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So what happens to Oppenheimer’s 11-mile-long IMAX prints after it leaves theaters?

IMAX went to great lengths to prepare for Christopher Nolan’s movie, and the same goes for when it’s gone

As J. Robert Oppenheimer in the film Oppenheimer, Cillian Murphy wears goggles and stares through a porthole at an explosion casting an intensely bright light on his face Image: Universal Pictures
Austen Goslin (he/him) is an entertainment editor. He writes about the latest TV shows and movies, and particularly loves all things horror.

Christopher Nolan loves the big screen. Oppenheimer is proving, once again, that it loves him right back. But long before anyone had actually seen Nolan’s fantastic biopic, the director and his fans alike were talking about its biggest (literally) selling point: IMAX 70mm film projection.

As Nolan and IMAX said in the lead-up to the unlikely blockbuster’s release last month, the three-hour movie spanned a jaw-dropping 11 miles when laid out on IMAX 70mm film, and weighed around 600 pounds. But here’s a question that wasn’t part of the hype cycle: What happens to a 600-pound, 11-mile film reel when it’s done being played in theaters? Polygon reached out to IMAX for the answer.

It turns out that most prints of Oppenheimer will go into storage, despite their massive size. IMAX says it’s worth keeping them around because they will still get plenty of use. According to an IMAX representative, IMAX 70mm film lasts, on average, 10 times longer than standard 35mm or 70mm film, meaning that the existing reels can be used for the next 20 years. The rep noted that Nolan is one of the rare filmmakers to earn IMAX repertory screenings on the regular, and said that the company fully expects to be playing Oppenheimer again in the future.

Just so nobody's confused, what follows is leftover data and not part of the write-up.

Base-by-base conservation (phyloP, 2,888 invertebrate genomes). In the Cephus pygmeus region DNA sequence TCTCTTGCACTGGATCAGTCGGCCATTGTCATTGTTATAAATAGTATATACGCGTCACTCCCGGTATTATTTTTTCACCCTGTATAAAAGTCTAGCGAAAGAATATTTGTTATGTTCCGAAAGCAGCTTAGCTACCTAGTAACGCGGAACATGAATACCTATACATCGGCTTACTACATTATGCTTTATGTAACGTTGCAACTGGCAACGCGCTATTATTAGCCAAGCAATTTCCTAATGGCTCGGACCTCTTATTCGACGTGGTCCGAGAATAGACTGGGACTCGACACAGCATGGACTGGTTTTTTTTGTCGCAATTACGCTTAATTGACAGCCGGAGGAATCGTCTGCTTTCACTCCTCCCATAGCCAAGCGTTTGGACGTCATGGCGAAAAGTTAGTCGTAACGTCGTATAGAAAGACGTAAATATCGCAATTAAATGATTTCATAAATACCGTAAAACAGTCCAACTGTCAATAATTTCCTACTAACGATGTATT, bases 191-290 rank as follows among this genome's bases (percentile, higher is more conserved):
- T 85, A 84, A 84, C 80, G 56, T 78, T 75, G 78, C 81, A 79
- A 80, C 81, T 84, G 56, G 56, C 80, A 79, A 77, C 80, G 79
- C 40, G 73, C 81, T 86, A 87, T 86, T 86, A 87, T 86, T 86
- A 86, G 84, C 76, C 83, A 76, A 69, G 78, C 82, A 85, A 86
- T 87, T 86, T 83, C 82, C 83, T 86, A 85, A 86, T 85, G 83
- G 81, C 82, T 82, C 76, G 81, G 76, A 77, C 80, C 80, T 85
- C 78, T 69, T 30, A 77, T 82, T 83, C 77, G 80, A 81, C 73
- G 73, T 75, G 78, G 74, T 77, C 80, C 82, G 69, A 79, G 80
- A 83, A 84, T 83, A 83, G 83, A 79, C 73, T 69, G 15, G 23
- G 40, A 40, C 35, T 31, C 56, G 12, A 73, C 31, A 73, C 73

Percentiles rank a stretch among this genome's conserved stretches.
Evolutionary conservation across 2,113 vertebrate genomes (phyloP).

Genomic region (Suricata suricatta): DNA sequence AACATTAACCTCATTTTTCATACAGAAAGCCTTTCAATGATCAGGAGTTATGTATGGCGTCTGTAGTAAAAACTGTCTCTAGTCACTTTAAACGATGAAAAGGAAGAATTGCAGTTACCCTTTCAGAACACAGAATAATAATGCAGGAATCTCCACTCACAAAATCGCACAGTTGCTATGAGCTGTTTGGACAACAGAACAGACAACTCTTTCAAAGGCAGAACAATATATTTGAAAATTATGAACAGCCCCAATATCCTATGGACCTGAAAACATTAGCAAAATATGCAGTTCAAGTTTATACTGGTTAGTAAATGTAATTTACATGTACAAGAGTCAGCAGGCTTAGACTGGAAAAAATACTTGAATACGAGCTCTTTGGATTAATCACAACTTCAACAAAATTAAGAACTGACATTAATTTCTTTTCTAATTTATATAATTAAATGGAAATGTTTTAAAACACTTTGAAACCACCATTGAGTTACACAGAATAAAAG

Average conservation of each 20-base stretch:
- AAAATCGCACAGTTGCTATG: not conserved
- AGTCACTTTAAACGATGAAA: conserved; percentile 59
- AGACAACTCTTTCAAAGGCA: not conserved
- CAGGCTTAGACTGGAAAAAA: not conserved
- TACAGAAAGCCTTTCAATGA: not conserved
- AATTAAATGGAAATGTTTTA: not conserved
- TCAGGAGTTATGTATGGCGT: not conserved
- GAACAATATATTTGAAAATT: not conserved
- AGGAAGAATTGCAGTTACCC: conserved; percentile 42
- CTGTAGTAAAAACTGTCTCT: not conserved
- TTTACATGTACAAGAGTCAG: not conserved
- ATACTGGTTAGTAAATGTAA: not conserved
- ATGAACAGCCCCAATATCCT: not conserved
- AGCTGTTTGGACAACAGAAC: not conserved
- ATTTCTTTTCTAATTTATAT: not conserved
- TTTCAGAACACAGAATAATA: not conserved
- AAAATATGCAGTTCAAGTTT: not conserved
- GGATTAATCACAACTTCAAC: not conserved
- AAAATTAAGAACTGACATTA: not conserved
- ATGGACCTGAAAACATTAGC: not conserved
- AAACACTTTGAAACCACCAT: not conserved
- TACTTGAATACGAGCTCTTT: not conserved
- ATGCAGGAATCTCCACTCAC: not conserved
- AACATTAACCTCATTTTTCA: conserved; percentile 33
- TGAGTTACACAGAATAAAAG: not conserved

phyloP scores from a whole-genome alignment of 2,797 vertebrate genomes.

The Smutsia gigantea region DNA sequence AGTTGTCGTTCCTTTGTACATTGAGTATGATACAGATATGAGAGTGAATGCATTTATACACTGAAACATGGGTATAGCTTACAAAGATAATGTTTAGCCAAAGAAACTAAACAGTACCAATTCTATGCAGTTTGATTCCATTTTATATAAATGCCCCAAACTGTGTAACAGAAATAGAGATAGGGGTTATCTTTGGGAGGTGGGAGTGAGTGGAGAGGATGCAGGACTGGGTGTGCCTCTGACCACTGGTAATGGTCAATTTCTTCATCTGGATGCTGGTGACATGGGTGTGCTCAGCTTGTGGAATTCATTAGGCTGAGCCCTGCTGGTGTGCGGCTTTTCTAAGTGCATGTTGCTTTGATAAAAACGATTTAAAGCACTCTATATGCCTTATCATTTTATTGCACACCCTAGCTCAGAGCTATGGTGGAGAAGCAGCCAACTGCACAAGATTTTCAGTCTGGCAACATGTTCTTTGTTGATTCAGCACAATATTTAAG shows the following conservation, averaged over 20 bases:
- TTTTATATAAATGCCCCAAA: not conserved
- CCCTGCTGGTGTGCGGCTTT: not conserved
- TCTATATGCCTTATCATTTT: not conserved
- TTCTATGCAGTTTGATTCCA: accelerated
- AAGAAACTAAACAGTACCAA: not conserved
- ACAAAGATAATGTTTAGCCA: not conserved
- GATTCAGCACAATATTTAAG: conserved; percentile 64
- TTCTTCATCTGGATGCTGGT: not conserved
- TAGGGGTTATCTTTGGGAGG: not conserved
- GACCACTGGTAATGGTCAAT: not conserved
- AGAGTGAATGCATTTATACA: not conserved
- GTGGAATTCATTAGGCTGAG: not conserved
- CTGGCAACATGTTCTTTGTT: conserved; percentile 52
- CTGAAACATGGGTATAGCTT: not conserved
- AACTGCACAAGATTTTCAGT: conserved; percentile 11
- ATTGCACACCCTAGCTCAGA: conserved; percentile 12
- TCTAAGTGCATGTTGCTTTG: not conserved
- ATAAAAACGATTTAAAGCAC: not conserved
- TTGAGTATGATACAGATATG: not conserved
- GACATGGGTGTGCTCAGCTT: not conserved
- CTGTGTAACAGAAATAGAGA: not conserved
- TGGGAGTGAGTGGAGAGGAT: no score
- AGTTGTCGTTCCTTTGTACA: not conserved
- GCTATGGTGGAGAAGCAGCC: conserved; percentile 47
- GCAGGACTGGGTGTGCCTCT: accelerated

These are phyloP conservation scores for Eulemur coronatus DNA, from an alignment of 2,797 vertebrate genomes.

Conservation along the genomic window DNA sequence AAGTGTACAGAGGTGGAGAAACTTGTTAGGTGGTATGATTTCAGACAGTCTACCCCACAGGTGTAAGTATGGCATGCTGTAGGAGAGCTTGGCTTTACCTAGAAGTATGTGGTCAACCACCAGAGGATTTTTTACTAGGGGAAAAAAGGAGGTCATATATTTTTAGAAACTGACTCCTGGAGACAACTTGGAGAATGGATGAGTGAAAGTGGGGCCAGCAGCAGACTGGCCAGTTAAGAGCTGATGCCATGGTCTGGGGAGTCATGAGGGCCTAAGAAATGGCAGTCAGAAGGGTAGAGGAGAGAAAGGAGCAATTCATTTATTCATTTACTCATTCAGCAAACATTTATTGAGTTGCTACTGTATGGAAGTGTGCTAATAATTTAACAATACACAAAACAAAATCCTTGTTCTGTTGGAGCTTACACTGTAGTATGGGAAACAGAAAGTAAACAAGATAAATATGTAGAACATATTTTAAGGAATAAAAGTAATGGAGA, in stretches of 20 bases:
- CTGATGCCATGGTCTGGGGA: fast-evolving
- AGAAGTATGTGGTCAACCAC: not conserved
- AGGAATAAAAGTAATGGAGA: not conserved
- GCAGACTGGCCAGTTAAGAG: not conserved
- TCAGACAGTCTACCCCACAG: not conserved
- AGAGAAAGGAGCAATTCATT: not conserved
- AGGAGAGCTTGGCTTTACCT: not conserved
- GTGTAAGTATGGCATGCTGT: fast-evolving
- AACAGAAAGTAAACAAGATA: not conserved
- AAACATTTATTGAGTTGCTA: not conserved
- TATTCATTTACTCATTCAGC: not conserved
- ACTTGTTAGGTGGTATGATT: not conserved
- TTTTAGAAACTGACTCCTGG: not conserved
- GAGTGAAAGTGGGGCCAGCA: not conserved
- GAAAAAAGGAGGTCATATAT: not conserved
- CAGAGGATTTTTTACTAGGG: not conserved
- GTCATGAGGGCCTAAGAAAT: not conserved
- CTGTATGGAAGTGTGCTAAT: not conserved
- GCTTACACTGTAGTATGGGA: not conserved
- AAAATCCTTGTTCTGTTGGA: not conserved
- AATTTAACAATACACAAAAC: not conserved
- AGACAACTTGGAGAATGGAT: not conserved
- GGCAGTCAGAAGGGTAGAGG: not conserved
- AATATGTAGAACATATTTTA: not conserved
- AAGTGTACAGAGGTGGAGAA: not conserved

The massive film drums will end up in a few other places, too. Some will be housed in the film archive at IMAX’s Los Angeles office, according to the rep, while others will remain on site at select IMAX theaters. The British Film Institute in London, for instance, is one of the locations known for retrospectives and marathons of Nolan’s work, “so [they] will certainly find use for it,” the rep said. The bulk of the remaining IMAX 70mm film prints for Oppenheimer will be sent to Universal Pictures, the studio behind the movie, for storage.

J. Robert Oppenheimer, in hat, hands on hips, stands with his back to the camera and considers the tower at the atomic bomb test site before a huge, cloudy desert sky in the film Oppenheimer Image: Universal Pictures

If Oppenheimer does one day return to theaters, it’ll be in part because IMAX spent top dollar preparing them to handle the projection effort. As it turns out, almost as much work went into making sure theaters were ready for Oppenheimer as the other way around.

Getting projectors ready for Nolan’s film was a process that took more than two years, according to the IMAX spokesperson. It started with IMAX’s trained teams checking in regularly on every projector that would be used. They disassembled and cleaned the machines, and ensured that the theaters they were located in had the proper equipment to support them.

Each site also had two or three technicians who would ensure that everything was set up perfectly for the film, including alignment, sound, and brightness. Not every theater did, so IMAX hired 50 career projectionists to make sure that the movie was played perfectly. Each projectionist was provided with special training courses for the movie, and IMAX then sent them out to locations that didn’t have dedicated projectionists of their own.

Thankfully, all two years of preparation seem well worth the effort. Oppenheimer is not only a tremendous film, but alluring enough to entice the common moviegoer to see it in its special format, too. In fact, most theaters are pushing to extend their IMAX 70mm runs of the movie as long as possible — which is good news, since scalpers are already trying to capitalize on demand by selling tickets secondhand. But when it finally does leave theaters, we can all take comfort in the fact that there are closets big enough to hold an 11-mile-long movie.

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